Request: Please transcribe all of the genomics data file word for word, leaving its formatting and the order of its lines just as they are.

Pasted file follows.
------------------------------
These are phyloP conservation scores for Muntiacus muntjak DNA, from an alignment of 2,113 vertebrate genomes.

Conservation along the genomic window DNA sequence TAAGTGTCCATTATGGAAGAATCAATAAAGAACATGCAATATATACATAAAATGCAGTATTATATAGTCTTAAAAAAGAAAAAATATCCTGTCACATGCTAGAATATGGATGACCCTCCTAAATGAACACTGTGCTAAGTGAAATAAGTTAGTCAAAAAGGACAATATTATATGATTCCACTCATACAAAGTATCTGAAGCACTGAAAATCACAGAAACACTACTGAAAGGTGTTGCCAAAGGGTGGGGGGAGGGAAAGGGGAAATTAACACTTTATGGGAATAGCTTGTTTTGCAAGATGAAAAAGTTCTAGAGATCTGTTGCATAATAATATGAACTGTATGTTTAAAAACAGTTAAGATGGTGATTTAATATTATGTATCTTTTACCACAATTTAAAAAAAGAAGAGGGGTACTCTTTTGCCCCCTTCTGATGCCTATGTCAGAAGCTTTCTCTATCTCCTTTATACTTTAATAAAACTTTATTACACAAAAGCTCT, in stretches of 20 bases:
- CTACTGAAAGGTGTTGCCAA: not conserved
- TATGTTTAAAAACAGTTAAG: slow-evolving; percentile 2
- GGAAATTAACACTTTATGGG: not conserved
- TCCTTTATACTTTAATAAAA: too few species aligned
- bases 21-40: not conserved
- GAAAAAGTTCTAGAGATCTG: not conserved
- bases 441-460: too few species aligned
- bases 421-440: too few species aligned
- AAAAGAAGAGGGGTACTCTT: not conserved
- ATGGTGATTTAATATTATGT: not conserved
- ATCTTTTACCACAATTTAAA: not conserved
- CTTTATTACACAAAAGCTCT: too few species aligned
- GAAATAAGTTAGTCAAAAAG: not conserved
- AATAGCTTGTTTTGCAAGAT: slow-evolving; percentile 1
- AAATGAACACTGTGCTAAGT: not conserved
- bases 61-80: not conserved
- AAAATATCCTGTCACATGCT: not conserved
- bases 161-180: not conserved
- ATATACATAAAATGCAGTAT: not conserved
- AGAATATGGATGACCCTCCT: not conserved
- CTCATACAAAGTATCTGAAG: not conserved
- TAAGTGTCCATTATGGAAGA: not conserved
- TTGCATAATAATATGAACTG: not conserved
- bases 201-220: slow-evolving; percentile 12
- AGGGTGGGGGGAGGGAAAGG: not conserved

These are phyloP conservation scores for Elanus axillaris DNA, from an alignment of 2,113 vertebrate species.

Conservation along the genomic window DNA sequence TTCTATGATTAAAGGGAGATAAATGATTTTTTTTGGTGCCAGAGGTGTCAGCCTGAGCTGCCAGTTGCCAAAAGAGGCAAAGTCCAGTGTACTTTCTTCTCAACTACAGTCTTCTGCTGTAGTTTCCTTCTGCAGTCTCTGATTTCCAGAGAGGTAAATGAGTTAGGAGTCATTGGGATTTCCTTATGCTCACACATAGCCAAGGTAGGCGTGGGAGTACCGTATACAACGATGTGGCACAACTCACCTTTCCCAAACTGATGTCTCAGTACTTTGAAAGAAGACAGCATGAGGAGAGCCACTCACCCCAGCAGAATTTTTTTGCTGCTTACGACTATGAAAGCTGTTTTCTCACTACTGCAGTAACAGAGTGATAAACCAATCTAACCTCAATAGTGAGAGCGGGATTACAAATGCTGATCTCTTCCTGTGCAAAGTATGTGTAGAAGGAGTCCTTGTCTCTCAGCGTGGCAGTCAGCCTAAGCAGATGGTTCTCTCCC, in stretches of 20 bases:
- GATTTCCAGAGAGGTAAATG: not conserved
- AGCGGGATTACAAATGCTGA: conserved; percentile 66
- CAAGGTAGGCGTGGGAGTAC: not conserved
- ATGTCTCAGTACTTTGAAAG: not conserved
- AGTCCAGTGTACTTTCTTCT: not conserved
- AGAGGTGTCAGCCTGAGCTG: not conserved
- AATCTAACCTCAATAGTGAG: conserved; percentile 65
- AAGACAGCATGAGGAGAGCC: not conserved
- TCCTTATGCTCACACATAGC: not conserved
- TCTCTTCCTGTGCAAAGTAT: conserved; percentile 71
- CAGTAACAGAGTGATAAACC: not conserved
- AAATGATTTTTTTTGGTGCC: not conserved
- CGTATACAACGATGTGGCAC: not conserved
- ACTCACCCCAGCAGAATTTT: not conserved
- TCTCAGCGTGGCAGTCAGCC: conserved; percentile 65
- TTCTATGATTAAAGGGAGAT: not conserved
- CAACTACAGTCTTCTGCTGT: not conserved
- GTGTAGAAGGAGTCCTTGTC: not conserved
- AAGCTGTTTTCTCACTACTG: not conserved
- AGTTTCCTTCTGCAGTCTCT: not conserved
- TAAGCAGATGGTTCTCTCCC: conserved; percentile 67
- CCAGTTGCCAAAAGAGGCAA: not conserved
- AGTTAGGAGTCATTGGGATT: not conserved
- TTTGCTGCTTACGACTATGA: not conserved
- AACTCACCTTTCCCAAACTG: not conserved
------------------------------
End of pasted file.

These are phyloP conservation scores for Muntiacus muntjak DNA, from an alignment of 2,113 vertebrate genomes.

Conservation along the genomic window DNA sequence TAAGTGTCCATTATGGAAGAATCAATAAAGAACATGCAATATATACATAAAATGCAGTATTATATAGTCTTAAAAAAGAAAAAATATCCTGTCACATGCTAGAATATGGATGACCCTCCTAAATGAACACTGTGCTAAGTGAAATAAGTTAGTCAAAAAGGACAATATTATATGATTCCACTCATACAAAGTATCTGAAGCACTGAAAATCACAGAAACACTACTGAAAGGTGTTGCCAAAGGGTGGGGGGAGGGAAAGGGGAAATTAACACTTTATGGGAATAGCTTGTTTTGCAAGATGAAAAAGTTCTAGAGATCTGTTGCATAATAATATGAACTGTATGTTTAAAAACAGTTAAGATGGTGATTTAATATTATGTATCTTTTACCACAATTTAAAAAAAGAAGAGGGGTACTCTTTTGCCCCCTTCTGATGCCTATGTCAGAAGCTTTCTCTATCTCCTTTATACTTTAATAAAACTTTATTACACAAAAGCTCT, in stretches of 20 bases:
- CTACTGAAAGGTGTTGCCAA: not conserved
- TATGTTTAAAAACAGTTAAG: slow-evolving; percentile 2
- GGAAATTAACACTTTATGGG: not conserved
- TCCTTTATACTTTAATAAAA: too few species aligned
- bases 21-40: not conserved
- GAAAAAGTTCTAGAGATCTG: not conserved
- bases 441-460: too few species aligned
- bases 421-440: too few species aligned
- AAAAGAAGAGGGGTACTCTT: not conserved
- ATGGTGATTTAATATTATGT: not conserved
- ATCTTTTACCACAATTTAAA: not conserved
- CTTTATTACACAAAAGCTCT: too few species aligned
- GAAATAAGTTAGTCAAAAAG: not conserved
- AATAGCTTGTTTTGCAAGAT: slow-evolving; percentile 1
- AAATGAACACTGTGCTAAGT: not conserved
- bases 61-80: not conserved
- AAAATATCCTGTCACATGCT: not conserved
- bases 161-180: not conserved
- ATATACATAAAATGCAGTAT: not conserved
- AGAATATGGATGACCCTCCT: not conserved
- CTCATACAAAGTATCTGAAG: not conserved
- TAAGTGTCCATTATGGAAGA: not conserved
- TTGCATAATAATATGAACTG: not conserved
- bases 201-220: slow-evolving; percentile 12
- AGGGTGGGGGGAGGGAAAGG: not conserved

These are phyloP conservation scores for Elanus axillaris DNA, from an alignment of 2,113 vertebrate species.

Conservation along the genomic window DNA sequence TTCTATGATTAAAGGGAGATAAATGATTTTTTTTGGTGCCAGAGGTGTCAGCCTGAGCTGCCAGTTGCCAAAAGAGGCAAAGTCCAGTGTACTTTCTTCTCAACTACAGTCTTCTGCTGTAGTTTCCTTCTGCAGTCTCTGATTTCCAGAGAGGTAAATGAGTTAGGAGTCATTGGGATTTCCTTATGCTCACACATAGCCAAGGTAGGCGTGGGAGTACCGTATACAACGATGTGGCACAACTCACCTTTCCCAAACTGATGTCTCAGTACTTTGAAAGAAGACAGCATGAGGAGAGCCACTCACCCCAGCAGAATTTTTTTGCTGCTTACGACTATGAAAGCTGTTTTCTCACTACTGCAGTAACAGAGTGATAAACCAATCTAACCTCAATAGTGAGAGCGGGATTACAAATGCTGATCTCTTCCTGTGCAAAGTATGTGTAGAAGGAGTCCTTGTCTCTCAGCGTGGCAGTCAGCCTAAGCAGATGGTTCTCTCCC, in stretches of 20 bases:
- GATTTCCAGAGAGGTAAATG: not conserved
- AGCGGGATTACAAATGCTGA: conserved; percentile 66
- CAAGGTAGGCGTGGGAGTAC: not conserved
- ATGTCTCAGTACTTTGAAAG: not conserved
- AGTCCAGTGTACTTTCTTCT: not conserved
- AGAGGTGTCAGCCTGAGCTG: not conserved
- AATCTAACCTCAATAGTGAG: conserved; percentile 65
- AAGACAGCATGAGGAGAGCC: not conserved
- TCCTTATGCTCACACATAGC: not conserved
- TCTCTTCCTGTGCAAAGTAT: conserved; percentile 71
- CAGTAACAGAGTGATAAACC: not conserved
- AAATGATTTTTTTTGGTGCC: not conserved
- CGTATACAACGATGTGGCAC: not conserved
- ACTCACCCCAGCAGAATTTT: not conserved
- TCTCAGCGTGGCAGTCAGCC: conserved; percentile 65
- TTCTATGATTAAAGGGAGAT: not conserved
- CAACTACAGTCTTCTGCTGT: not conserved
- GTGTAGAAGGAGTCCTTGTC: not conserved
- AAGCTGTTTTCTCACTACTG: not conserved
- AGTTTCCTTCTGCAGTCTCT: not conserved
- TAAGCAGATGGTTCTCTCCC: conserved; percentile 67
- CCAGTTGCCAAAAGAGGCAA: not conserved
- AGTTAGGAGTCATTGGGATT: not conserved
- TTTGCTGCTTACGACTATGA: not conserved
- AACTCACCTTTCCCAAACTG: not conserved